I don't see anything to help to control costs. Is that going to take place becasue of perceived competition?


Yes, a more competitive market will decrease costs inherently.
edit on 10-1-2017 by Throes because: (no reason given)



posted on Jan, 10 2017 @ 08:08 PM
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a reply to: EmmanuelGoldstein

Socialism? When has socialism ever worked?



posted on Jan, 10 2017 @ 08:17 PM
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Whatever they do, the insurance comp reps say they cannot afford millions of sick people withhout subsidies. And rural hospitals will close.



posted on Jan, 10 2017 @ 08:24 PM
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a reply to: Throes

I've heard that, what I think will happen is the insurance company will pay this much, and the patient is responsible for the rest. And the amount the insurance will pay will go no where but down.



posted on Jan, 10 2017 @ 08:25 PM
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a reply to: Throes

Those are ridiculously vague. What are the specifics?


1. The freedom to choose inexpensive insurance free of government dictates.

Does this mean "bare bones" insurance that has high premiums and deductibles? And what does it matter if the insurance itself is "inexpensive" if the hospital and drug costs continue to skyrocket?



2. The freedom to save unlimited amounts in a health savings account.

Otherwise known as a tax-free annuity for those who can afford it. However, why would someone need a large health savings account if they have health insurance? Oh yeah, because insurance companies will be able to drop you again if you have pre-existing conditions, if your treatments become too expensive for them to turn a profit, etc.



3. The freedom to buy insurance across state lines.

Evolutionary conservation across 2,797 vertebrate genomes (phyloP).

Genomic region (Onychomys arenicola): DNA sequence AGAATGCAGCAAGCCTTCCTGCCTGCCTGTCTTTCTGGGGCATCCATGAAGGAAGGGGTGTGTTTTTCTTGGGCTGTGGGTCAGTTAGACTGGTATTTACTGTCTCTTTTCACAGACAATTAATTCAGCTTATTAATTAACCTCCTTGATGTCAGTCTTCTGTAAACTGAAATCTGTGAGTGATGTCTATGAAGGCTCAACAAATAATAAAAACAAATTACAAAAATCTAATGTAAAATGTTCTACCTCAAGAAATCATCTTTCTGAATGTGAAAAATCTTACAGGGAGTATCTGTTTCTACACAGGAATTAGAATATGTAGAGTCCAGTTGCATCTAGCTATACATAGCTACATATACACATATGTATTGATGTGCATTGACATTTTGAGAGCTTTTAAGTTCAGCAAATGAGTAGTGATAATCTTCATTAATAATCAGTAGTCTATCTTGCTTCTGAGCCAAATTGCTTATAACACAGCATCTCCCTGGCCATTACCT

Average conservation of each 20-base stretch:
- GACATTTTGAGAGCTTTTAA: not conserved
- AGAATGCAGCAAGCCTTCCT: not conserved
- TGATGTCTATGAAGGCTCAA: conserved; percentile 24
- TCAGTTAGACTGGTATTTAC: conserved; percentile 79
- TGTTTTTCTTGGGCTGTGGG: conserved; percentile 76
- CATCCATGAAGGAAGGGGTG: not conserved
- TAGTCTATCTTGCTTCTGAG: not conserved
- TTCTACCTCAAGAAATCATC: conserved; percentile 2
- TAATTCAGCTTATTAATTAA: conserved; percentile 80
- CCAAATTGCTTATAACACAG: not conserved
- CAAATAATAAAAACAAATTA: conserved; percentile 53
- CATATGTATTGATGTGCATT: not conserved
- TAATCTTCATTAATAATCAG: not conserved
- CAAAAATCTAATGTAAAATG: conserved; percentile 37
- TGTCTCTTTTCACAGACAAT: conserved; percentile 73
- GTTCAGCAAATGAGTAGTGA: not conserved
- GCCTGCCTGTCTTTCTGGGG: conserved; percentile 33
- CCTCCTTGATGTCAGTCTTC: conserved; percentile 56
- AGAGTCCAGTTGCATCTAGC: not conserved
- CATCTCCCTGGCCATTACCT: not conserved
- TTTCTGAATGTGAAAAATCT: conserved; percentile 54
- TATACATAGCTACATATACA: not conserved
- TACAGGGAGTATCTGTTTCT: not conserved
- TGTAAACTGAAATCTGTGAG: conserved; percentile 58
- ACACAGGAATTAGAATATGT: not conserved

Will those out of state providers also have networks in your state? Otherwise, what's the point unless you live on the border w/the State you have insurance with? Put it like this, suppose someone lives in New York but buys a cheap Mississippi health insurance plan. How many of the doctors and medical facilities in New York will be covered by the Mississippi plan? If none, then that person would have to pay the higher out-of-network prices.



4. The freedom for all individuals to join together in voluntary associations to gain the leverage of being part of a large insurance pool.

Voluntary health unions... That's odd. Don't health insurance companies and health care programs already have leverage because of their large insurance pools? That's how they negotiate lower prices for their networks in the first place.

Combined with #3, it seems like it's saying that once you buy cheaper out of state health insurance, you'll have to join voluntary groups/unions in order to try to negotiate for the lower rates you already would've gotten under normal circumstances. ETA: I guess they're voluntary because the new law probably won't do anything to help insurance purchasers on this point. LOL Buyer beware indeed.
edit on 10-1-2017 by enlightenedservant because: (no reason given)



posted on Jan, 10 2017 @ 08:32 PM
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a reply to: enlightenedservant

Very good points. When we allow a monopoly to dictate cost they are not going down.



posted on Jan, 10 2017 @ 08:32 PM
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Trump promised to allow healthcare insurance to be sold across state lines. Time to get rid of the cartels and monopolies and bring back competition!



posted on Jan, 10 2017 @ 08:35 PM
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originally posted by: Throes
a reply to: EmmanuelGoldstein

How about everyone start looking at Rand Paul's plan for the start of replacing UCA.

Key points:


1. The freedom to choose inexpensive insurance free of government dictates.

2. The freedom to save unlimited amounts in a health savings account.

3. The freedom to buy insurance across state lines.

4. The freedom for all individuals to join together in voluntary associations to gain the leverage of being part of a large insurance pool.

www.conservativereview.com...



That is just more of the same and only helps that don't need health care. There are tons of people that need care



posted on Jan, 10 2017 @ 08:37 PM
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a reply to: dfnj2015

How does this bring back competition?